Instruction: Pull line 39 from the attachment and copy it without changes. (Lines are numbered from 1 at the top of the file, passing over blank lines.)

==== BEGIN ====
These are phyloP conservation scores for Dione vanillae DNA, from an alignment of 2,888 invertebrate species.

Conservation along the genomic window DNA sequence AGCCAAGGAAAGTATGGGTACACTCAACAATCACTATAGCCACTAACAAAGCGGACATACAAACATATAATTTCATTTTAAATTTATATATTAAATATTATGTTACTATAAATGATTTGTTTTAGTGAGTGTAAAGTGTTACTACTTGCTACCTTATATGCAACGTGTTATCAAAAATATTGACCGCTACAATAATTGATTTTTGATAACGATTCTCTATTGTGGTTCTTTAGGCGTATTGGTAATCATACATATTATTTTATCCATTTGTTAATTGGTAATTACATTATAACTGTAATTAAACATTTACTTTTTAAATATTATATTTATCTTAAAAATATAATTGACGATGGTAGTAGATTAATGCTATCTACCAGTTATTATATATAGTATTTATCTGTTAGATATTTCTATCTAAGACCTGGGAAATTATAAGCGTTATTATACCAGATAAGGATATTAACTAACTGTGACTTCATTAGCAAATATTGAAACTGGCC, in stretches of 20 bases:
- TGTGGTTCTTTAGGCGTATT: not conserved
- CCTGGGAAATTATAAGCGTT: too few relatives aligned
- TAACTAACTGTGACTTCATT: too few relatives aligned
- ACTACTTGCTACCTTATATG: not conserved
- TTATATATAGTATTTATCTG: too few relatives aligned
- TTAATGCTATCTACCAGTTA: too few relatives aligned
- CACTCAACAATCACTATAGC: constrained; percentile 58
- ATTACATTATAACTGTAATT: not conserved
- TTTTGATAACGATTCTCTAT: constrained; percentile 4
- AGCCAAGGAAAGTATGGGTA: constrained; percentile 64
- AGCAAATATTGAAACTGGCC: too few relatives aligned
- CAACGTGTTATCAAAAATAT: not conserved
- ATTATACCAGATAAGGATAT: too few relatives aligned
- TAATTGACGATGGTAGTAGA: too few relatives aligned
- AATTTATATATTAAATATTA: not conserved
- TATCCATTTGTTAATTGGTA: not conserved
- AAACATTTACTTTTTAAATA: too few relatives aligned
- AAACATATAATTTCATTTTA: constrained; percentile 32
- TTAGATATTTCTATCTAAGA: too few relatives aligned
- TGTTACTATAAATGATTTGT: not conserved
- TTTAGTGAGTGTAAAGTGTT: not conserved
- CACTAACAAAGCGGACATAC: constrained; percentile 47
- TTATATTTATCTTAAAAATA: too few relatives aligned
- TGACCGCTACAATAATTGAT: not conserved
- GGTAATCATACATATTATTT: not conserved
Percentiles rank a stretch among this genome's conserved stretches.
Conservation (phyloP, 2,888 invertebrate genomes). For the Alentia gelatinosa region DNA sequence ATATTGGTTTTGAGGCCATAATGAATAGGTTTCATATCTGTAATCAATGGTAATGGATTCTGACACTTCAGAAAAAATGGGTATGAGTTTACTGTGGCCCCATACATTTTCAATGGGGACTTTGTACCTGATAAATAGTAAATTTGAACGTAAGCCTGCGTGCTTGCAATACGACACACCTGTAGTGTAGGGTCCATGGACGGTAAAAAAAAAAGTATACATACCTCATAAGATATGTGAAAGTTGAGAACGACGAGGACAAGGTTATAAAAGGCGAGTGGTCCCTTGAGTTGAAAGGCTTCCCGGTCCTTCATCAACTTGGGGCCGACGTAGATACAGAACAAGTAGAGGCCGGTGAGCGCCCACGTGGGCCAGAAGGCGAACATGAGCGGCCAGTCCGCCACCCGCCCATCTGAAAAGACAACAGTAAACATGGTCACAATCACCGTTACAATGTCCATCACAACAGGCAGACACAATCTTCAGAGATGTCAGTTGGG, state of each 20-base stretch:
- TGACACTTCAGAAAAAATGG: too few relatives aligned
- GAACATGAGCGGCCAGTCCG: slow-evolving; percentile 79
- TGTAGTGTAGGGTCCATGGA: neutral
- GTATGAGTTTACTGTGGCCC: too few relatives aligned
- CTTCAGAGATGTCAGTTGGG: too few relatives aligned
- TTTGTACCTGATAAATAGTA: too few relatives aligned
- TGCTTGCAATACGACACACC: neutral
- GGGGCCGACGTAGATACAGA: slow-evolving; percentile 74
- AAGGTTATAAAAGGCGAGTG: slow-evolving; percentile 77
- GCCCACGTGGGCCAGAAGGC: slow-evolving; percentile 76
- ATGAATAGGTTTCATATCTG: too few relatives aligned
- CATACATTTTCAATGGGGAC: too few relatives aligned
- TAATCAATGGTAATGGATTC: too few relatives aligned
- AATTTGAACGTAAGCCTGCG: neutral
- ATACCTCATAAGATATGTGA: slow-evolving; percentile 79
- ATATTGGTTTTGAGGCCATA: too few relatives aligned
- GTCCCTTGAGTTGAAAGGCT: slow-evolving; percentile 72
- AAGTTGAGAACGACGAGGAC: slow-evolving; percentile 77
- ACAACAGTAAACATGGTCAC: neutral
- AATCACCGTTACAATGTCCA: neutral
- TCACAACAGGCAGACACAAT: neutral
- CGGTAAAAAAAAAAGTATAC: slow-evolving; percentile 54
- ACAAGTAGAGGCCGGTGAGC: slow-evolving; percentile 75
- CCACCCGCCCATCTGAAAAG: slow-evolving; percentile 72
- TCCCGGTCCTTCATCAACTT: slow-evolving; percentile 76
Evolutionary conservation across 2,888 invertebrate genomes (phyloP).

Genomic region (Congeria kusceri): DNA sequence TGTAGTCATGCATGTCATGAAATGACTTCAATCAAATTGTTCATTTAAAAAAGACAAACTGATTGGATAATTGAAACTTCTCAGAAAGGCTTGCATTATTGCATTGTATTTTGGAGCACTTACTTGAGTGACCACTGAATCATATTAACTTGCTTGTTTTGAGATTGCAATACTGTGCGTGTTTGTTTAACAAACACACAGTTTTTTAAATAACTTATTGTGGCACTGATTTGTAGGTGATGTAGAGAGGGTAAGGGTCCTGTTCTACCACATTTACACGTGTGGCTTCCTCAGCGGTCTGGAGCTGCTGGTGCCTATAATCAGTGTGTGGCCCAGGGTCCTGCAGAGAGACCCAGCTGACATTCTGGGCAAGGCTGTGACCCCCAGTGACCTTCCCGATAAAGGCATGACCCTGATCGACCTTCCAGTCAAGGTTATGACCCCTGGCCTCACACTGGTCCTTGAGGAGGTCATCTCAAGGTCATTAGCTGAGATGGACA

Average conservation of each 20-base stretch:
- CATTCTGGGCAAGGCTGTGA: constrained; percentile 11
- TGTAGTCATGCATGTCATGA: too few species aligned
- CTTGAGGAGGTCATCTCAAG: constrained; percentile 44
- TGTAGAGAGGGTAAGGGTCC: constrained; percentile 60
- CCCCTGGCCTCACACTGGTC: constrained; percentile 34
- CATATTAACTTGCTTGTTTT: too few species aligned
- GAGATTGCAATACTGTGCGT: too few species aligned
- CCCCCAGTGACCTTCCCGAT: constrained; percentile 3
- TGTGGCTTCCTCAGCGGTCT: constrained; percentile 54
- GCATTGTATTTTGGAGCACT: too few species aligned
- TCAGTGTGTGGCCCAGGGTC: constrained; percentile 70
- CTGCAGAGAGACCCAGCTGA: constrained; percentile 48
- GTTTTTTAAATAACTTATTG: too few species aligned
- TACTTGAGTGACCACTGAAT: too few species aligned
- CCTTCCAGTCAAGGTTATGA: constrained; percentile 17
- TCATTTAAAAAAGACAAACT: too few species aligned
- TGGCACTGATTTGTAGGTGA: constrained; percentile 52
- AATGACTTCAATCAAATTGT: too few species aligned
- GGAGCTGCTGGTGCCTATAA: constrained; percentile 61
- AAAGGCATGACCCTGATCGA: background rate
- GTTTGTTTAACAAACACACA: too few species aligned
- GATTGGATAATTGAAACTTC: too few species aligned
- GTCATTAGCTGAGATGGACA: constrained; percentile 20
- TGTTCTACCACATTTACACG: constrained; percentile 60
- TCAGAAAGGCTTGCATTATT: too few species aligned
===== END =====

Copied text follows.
- GCCCACGTGGGCCAGAAGGC: slow-evolving; percentile 76